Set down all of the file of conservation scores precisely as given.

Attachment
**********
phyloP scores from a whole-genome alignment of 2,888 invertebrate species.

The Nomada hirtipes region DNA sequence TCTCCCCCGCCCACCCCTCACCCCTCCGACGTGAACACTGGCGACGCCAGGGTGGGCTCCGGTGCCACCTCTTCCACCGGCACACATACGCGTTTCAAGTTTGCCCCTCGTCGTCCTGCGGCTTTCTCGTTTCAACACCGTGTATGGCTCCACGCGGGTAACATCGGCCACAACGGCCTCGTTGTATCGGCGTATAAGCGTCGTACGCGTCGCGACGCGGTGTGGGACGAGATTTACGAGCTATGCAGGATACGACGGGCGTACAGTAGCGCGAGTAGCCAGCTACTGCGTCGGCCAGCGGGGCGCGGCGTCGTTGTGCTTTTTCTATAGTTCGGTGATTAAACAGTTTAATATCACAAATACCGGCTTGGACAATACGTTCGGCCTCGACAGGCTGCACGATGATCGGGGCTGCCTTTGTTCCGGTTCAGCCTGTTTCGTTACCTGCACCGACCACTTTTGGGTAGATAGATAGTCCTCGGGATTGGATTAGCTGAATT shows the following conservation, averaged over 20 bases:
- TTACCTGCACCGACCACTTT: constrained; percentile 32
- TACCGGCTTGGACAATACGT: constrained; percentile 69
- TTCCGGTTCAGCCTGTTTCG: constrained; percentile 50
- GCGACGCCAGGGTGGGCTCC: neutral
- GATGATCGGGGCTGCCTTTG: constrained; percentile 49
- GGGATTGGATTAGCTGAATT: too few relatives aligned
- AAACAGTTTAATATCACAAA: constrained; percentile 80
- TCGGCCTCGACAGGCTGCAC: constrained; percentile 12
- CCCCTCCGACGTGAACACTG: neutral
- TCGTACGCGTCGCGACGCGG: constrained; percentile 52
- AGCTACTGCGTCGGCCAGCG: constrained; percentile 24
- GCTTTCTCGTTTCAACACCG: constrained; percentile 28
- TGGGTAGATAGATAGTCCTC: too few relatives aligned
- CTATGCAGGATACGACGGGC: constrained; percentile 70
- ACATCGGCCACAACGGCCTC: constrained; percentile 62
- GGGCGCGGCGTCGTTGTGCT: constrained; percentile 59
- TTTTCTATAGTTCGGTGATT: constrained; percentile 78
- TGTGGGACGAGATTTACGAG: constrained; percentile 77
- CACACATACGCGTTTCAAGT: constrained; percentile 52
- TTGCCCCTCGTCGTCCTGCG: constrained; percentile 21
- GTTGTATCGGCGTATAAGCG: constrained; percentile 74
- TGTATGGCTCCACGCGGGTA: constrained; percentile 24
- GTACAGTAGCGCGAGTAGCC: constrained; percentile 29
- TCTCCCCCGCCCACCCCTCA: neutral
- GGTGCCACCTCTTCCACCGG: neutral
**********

phyloP scores from a whole-genome alignment of 2,888 invertebrate species.

The Nomada hirtipes region DNA sequence TCTCCCCCGCCCACCCCTCACCCCTCCGACGTGAACACTGGCGACGCCAGGGTGGGCTCCGGTGCCACCTCTTCCACCGGCACACATACGCGTTTCAAGTTTGCCCCTCGTCGTCCTGCGGCTTTCTCGTTTCAACACCGTGTATGGCTCCACGCGGGTAACATCGGCCACAACGGCCTCGTTGTATCGGCGTATAAGCGTCGTACGCGTCGCGACGCGGTGTGGGACGAGATTTACGAGCTATGCAGGATACGACGGGCGTACAGTAGCGCGAGTAGCCAGCTACTGCGTCGGCCAGCGGGGCGCGGCGTCGTTGTGCTTTTTCTATAGTTCGGTGATTAAACAGTTTAATATCACAAATACCGGCTTGGACAATACGTTCGGCCTCGACAGGCTGCACGATGATCGGGGCTGCCTTTGTTCCGGTTCAGCCTGTTTCGTTACCTGCACCGACCACTTTTGGGTAGATAGATAGTCCTCGGGATTGGATTAGCTGAATT shows the following conservation, averaged over 20 bases:
- TTACCTGCACCGACCACTTT: constrained; percentile 32
- TACCGGCTTGGACAATACGT: constrained; percentile 69
- TTCCGGTTCAGCCTGTTTCG: constrained; percentile 50
- GCGACGCCAGGGTGGGCTCC: neutral
- GATGATCGGGGCTGCCTTTG: constrained; percentile 49
- GGGATTGGATTAGCTGAATT: too few relatives aligned
- AAACAGTTTAATATCACAAA: constrained; percentile 80
- TCGGCCTCGACAGGCTGCAC: constrained; percentile 12
- CCCCTCCGACGTGAACACTG: neutral
- TCGTACGCGTCGCGACGCGG: constrained; percentile 52
- AGCTACTGCGTCGGCCAGCG: constrained; percentile 24
- GCTTTCTCGTTTCAACACCG: constrained; percentile 28
- TGGGTAGATAGATAGTCCTC: too few relatives aligned
- CTATGCAGGATACGACGGGC: constrained; percentile 70
- ACATCGGCCACAACGGCCTC: constrained; percentile 62
- GGGCGCGGCGTCGTTGTGCT: constrained; percentile 59
- TTTTCTATAGTTCGGTGATT: constrained; percentile 78
- TGTGGGACGAGATTTACGAG: constrained; percentile 77
- CACACATACGCGTTTCAAGT: constrained; percentile 52
- TTGCCCCTCGTCGTCCTGCG: constrained; percentile 21
- GTTGTATCGGCGTATAAGCG: constrained; percentile 74
- TGTATGGCTCCACGCGGGTA: constrained; percentile 24
- GTACAGTAGCGCGAGTAGCC: constrained; percentile 29
- TCTCCCCCGCCCACCCCTCA: neutral
- GGTGCCACCTCTTCCACCGG: neutral